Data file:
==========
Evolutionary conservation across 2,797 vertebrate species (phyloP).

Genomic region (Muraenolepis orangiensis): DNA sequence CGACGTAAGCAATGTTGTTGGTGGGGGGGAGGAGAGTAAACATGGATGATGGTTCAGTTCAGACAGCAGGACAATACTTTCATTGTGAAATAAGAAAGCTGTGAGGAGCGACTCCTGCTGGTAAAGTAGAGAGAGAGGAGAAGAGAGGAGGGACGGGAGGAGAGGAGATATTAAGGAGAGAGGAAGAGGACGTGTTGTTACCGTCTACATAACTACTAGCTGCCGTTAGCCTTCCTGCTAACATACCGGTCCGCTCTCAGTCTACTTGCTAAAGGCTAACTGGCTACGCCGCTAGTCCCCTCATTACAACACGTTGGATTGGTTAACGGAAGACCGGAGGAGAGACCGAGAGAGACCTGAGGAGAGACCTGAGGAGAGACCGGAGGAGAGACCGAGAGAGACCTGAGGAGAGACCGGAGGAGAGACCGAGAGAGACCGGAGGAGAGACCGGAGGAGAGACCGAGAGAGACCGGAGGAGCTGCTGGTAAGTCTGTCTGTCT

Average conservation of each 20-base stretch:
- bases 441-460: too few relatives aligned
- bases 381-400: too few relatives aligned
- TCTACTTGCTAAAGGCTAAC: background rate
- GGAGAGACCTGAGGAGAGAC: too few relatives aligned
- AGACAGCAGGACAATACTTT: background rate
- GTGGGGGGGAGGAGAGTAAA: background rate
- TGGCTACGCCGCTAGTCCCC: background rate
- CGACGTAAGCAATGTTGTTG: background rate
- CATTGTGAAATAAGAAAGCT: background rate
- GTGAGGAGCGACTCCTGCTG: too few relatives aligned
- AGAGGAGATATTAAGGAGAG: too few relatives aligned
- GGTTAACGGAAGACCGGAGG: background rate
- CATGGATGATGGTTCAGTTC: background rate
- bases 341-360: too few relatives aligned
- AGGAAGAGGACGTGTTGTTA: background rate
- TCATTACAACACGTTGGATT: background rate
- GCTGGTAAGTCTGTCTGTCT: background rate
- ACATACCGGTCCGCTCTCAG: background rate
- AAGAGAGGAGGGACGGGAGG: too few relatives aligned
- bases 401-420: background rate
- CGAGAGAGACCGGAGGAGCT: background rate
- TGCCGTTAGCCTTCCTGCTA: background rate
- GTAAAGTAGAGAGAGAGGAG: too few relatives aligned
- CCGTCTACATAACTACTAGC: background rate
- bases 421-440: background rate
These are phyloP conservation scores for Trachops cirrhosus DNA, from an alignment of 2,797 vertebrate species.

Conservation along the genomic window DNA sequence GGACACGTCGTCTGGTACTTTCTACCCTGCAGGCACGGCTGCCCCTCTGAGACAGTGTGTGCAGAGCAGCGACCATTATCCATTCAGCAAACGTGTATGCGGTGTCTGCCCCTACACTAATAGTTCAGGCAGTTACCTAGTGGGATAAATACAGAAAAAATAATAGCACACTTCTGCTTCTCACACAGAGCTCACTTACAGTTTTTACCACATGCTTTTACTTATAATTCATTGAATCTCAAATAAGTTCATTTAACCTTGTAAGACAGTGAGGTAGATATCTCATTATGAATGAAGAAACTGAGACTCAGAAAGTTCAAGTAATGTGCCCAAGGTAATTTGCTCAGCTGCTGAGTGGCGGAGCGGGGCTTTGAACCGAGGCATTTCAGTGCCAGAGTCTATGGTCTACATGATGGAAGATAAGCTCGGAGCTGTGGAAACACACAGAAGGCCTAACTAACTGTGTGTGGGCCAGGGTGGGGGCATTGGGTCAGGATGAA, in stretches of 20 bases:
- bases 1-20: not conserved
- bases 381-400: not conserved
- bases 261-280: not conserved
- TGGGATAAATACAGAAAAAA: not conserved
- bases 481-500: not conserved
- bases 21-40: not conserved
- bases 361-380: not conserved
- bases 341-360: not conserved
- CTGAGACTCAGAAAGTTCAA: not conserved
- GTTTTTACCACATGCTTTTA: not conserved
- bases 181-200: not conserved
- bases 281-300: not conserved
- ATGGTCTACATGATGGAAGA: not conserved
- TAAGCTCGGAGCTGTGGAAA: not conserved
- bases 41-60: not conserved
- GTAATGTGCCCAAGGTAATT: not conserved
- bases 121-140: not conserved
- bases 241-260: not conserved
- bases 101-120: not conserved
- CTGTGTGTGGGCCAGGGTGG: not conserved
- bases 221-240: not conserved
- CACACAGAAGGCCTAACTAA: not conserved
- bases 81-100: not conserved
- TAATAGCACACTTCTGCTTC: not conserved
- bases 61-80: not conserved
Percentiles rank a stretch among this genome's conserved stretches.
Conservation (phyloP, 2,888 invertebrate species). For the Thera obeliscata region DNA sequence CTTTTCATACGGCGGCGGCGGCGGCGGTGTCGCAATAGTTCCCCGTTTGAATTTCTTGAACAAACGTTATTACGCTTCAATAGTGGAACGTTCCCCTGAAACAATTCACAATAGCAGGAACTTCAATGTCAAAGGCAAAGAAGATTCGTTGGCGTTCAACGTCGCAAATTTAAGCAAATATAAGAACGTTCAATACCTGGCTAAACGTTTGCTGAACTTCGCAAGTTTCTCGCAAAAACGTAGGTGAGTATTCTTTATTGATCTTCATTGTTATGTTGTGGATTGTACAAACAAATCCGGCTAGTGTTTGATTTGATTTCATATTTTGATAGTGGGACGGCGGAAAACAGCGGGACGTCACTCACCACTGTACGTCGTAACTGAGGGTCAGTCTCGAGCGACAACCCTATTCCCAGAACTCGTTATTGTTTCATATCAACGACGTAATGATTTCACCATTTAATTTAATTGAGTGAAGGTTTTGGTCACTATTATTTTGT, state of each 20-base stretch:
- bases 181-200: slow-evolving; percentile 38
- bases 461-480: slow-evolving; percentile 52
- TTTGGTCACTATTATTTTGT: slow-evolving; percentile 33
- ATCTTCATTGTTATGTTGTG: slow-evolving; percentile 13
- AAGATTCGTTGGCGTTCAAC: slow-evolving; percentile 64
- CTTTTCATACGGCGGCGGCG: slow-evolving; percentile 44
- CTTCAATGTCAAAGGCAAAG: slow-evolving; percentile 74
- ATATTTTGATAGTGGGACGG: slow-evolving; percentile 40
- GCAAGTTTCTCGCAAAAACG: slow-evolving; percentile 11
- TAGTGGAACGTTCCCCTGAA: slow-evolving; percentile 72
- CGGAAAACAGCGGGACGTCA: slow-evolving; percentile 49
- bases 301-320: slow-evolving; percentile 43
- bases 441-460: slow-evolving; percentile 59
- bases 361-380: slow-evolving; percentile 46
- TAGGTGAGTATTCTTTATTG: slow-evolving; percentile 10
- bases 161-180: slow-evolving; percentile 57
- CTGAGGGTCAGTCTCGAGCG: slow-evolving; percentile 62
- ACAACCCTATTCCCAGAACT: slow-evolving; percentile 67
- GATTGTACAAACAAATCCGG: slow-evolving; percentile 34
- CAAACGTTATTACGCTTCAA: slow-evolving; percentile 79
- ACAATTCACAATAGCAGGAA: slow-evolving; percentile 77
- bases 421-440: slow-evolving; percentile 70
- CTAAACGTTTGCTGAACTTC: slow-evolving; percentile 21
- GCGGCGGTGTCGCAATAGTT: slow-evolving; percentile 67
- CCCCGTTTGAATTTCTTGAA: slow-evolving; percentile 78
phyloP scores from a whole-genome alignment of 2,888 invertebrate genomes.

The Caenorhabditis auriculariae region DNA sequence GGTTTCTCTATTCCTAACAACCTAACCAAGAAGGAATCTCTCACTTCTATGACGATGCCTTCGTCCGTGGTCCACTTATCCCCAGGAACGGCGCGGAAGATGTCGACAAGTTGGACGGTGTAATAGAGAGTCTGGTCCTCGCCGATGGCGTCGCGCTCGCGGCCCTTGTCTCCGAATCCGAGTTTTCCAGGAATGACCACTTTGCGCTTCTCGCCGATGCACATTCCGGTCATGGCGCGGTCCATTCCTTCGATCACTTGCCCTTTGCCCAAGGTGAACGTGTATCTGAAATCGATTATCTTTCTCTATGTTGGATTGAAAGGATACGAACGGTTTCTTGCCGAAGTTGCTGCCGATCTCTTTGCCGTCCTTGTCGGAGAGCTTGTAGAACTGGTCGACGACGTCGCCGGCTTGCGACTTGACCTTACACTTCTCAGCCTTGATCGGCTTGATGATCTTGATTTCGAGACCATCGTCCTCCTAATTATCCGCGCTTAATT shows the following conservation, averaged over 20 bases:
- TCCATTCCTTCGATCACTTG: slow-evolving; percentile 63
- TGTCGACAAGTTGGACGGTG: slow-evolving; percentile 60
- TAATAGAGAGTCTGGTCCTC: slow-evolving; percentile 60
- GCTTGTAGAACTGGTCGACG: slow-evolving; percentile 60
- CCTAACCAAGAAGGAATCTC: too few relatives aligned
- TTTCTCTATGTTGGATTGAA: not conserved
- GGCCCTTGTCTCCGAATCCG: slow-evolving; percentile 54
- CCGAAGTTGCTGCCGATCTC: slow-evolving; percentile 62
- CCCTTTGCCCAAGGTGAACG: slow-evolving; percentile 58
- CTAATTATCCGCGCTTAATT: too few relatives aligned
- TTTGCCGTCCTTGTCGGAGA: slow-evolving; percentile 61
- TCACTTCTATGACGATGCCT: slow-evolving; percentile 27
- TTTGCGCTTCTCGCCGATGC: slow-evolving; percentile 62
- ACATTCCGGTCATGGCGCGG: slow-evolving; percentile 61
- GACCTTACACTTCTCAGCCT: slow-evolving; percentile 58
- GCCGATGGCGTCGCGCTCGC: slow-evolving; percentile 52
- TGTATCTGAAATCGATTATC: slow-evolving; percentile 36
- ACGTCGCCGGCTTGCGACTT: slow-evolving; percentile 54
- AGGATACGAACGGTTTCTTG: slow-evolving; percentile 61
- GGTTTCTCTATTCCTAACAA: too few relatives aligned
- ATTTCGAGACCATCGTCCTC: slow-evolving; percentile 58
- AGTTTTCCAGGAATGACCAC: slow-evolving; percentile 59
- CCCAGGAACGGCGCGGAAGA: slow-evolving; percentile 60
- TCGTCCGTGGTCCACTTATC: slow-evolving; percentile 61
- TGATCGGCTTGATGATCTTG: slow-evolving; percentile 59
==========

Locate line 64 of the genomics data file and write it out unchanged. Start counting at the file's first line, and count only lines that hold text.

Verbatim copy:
- CTTCAATGTCAAAGGCAAAG: slow-evolving; percentile 74